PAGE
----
The Decision of the Tribunal addressed only such preliminary matters as Italy’s objections. However, a closer look at it might already show what lies ahead, in the merits stage, and that Italy might have gained, to some extent, an upper hand in the proceedings.
Eskosol (or the company) was established in Italy in 2009 by a Belgian company, Blusun, and four Italian nationals. Following some changes in the company structure and legal nature, Blusun remained the owner of 80% of Eskosol’s shares. The company had been constituted in Italy to carry out the planning, development and building of solar photovoltaic power plants and to connect them to the national grid. In Italy, at the time of the launch of Eskosol’s project, a system of feed-in tariffs (guaranteed fixed payment) for a duration of 20 years for qualifying photovoltaic power plants projects was in place. Eskosol claims that the Italian Government subsequently adopted two measures (the “Romani Decree” and the “Conto Energia IV”) that have reduced the feed-in tariffs to a point where, Eskosol alleges, the project became economically unviable. Eskosol claimed that it was unable to pay its debt and, as a consequence, it was placed under bankruptcy receivership. Pursuant to Italian law, the Italian bankruptcy receiver is the one who has the power to institute proceedings on behalf of Eskosol.
However, the decision in hand tells in itself only part of the story. Indeed, in 2014, Blusun and its two owners had already started an arbitral proceedings (ICSID case No.ARB/14/3) against Italy for the alleged prejudice suffered by the investment it had made through Eskosol. In that case, Blusun had challenged a number of measures at issue in the Eskosol case, including the Romani Decree and the Conto Energia IV. The Blusun case Award, Tribunal’s orders, parties’ pleadings and related documents have been covered until now by a confidentiality agreement, with the exception of some excerpts produced by Italy in the Eskosol arbitration. Based precisely on those excerpts, it appears that the Tribunal in the Blusun case denied the foreign investor’s claims on the merits. Indeed, the Blusun Tribunal found that the measures at issue did not violate the ECT and were not the cause of the failure of the Eskosol project in Italy. Blusun and its two shareholders have recently filed an Application for Annulment of the Award.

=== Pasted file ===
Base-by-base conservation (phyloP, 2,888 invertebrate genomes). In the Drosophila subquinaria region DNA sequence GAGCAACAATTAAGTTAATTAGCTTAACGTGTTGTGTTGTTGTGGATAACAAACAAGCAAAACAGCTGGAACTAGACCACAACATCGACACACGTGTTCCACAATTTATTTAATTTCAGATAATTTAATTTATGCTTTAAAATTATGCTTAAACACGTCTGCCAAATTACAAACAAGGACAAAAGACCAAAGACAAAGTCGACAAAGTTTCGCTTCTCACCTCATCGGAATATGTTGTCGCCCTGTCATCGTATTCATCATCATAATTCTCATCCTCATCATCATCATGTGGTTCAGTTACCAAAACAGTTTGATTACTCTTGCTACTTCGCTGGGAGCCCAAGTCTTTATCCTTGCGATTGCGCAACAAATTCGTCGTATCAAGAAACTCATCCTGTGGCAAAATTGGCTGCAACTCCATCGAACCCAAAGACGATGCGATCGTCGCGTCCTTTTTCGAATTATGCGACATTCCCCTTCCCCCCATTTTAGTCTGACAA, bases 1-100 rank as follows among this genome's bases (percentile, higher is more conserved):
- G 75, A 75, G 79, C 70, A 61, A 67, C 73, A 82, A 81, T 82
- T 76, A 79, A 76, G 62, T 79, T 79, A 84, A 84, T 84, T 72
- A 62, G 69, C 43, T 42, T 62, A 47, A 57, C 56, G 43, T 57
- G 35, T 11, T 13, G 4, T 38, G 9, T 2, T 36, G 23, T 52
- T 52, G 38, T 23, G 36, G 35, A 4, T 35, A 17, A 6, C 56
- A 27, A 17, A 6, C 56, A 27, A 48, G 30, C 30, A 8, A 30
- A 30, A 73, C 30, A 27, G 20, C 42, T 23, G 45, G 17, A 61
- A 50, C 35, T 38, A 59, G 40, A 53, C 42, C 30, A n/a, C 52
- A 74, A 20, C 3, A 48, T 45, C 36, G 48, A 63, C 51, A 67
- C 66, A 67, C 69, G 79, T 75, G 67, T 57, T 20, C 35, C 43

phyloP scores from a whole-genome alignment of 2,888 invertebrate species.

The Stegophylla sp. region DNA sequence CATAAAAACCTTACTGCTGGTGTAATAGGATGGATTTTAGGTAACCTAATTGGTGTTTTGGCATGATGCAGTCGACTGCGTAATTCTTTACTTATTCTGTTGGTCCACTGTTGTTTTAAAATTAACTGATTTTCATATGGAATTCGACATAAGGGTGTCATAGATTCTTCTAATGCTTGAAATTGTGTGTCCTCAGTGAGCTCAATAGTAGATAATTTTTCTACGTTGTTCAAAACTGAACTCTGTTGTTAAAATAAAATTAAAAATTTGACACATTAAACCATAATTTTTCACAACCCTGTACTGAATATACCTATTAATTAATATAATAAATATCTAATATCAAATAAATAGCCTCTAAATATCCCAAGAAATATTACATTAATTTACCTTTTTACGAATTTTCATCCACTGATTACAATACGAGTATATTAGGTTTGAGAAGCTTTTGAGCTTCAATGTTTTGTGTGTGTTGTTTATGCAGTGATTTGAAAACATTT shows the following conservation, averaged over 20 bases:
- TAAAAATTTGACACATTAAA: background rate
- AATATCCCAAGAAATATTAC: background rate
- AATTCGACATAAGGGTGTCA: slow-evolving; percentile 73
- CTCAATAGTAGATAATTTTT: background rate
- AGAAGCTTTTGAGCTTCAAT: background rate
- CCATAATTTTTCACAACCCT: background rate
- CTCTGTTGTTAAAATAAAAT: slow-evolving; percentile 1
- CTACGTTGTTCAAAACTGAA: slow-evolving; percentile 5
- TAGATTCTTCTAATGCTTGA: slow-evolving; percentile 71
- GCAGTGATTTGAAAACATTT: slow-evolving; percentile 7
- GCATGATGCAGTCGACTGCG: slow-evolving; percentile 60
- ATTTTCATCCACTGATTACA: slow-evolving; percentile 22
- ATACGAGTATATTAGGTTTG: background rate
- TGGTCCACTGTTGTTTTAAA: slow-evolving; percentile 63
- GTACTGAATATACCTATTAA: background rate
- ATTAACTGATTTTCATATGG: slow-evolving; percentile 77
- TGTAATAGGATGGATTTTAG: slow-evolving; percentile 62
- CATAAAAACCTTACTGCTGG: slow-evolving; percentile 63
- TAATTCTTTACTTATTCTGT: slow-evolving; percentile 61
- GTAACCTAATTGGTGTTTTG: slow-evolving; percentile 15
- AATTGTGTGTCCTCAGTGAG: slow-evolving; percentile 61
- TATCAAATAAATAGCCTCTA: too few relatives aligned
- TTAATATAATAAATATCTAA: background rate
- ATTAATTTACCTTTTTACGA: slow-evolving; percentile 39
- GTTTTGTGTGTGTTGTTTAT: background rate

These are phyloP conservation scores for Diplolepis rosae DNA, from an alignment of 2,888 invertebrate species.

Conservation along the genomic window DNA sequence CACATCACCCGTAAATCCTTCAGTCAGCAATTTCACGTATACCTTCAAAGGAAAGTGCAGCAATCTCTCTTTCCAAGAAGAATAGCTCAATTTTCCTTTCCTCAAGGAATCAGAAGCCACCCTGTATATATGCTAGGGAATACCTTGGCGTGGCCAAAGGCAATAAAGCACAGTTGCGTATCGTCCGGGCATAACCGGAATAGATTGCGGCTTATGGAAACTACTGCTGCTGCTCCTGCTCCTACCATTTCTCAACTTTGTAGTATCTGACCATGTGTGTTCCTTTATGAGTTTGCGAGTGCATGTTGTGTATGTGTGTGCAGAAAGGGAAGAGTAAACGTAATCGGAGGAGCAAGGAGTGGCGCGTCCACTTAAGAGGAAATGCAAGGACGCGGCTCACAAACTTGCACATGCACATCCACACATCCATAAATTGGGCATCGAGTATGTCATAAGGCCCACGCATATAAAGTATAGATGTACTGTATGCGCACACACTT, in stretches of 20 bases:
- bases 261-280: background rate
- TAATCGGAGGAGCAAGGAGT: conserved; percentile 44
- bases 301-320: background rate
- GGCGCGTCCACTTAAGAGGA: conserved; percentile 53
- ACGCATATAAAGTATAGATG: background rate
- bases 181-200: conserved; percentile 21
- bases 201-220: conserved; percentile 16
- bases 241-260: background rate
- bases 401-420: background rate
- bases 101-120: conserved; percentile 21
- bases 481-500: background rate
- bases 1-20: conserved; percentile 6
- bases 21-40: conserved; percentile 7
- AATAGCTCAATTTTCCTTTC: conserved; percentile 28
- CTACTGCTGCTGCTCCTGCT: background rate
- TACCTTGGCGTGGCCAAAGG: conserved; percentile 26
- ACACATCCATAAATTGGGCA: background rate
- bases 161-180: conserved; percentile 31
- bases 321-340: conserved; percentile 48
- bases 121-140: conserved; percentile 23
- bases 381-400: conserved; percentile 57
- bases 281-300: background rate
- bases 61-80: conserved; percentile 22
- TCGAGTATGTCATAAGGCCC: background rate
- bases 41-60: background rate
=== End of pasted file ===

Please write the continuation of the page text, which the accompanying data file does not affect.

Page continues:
The Arbitration Rule 41(5) Standard and the Assessment of the Respondent’s Objections
After Eskosol’s Request for Arbitration, pursuant to Arbitration Rule 41(5), Italy filed an application to dismiss the entirety of Eskosol’s claims based on their manifest lack of legal merit. At first glance, the Tribunal tried to strike a balance between the parties’ opposed positions. It stressed that a Rule 41(5) procedure does not have the purpose to address difficult issues of law. Nonetheless, it accepted Italy’s position that briefing legal objections at some length was appropriate for any assessment under the Rule 41(5) standard. As such, the Tribunal applied the standard proposed by Italy and its analysis addressed almost all the difficult and unsettled issues of law raised by the Respondent.
Italy presented four different objections under Rule 41(5). Namely, on whether Eskosol could qualify as a national of another Contracting State under Article 25(2) (b) of the ICSID Convention, whether Eskosol was an instrumentality of Blusun and its two owners, on the identity of parties (i.e. that Blusun and Eskosol were the same parties), and on the identity of object and cause of action between the Blusun and Eskosol cases. Although the Tribunal rejected Italy’s objections, in the Decision, the Tribunal might have somehow tipped the scale in favor of Italy.
Concluding Remarks: A Look to the Merits
The Eskosol Decision provides a number of clues that may bear decisively on the merits stage. While remaining neutral, the Tribunal has indicated a number of arguments that Italy could have raised in the proceedings such as the doctrines of abuse of rights or that no party should be permitted to benefit from its own wrong.
Most importantly, the Tribunal refers repeatedly to the obvious relevance that the Blusun Award has for the Eskosol case. Indeed, the Tribunal points out that Italy is free to argue, later in the case, that the conclusions reached by the Blusun Tribunal are persuasive and should be followed in the Eskosol case. To this end, and should Italy decide to take this course, the Eskosol Tribunal ordered the production of the Blusun Award in full. On this point, two considerations are called for. First, as noted, since the Blusun case concerned various measures, including (but not limited to) those complained of in the Eskosol case, the findings of the Blusun Tribunal are certainly relevant to orient the Eskosol Tribunal. Second, Italy succeeded in raising the important question of legal consistency and certainty in international investment arbitration. And the Tribunal seems to have fully taken up the problem. Clearly, the specter of two arbitral tribunals issuing contradicting decisions as in the Lauder arbitrations saga looms on the horizon. In the next phase of this arbitration, the Eskosol Tribunal will be confronted with issues of systemic importance on the consistency of international investment arbitration.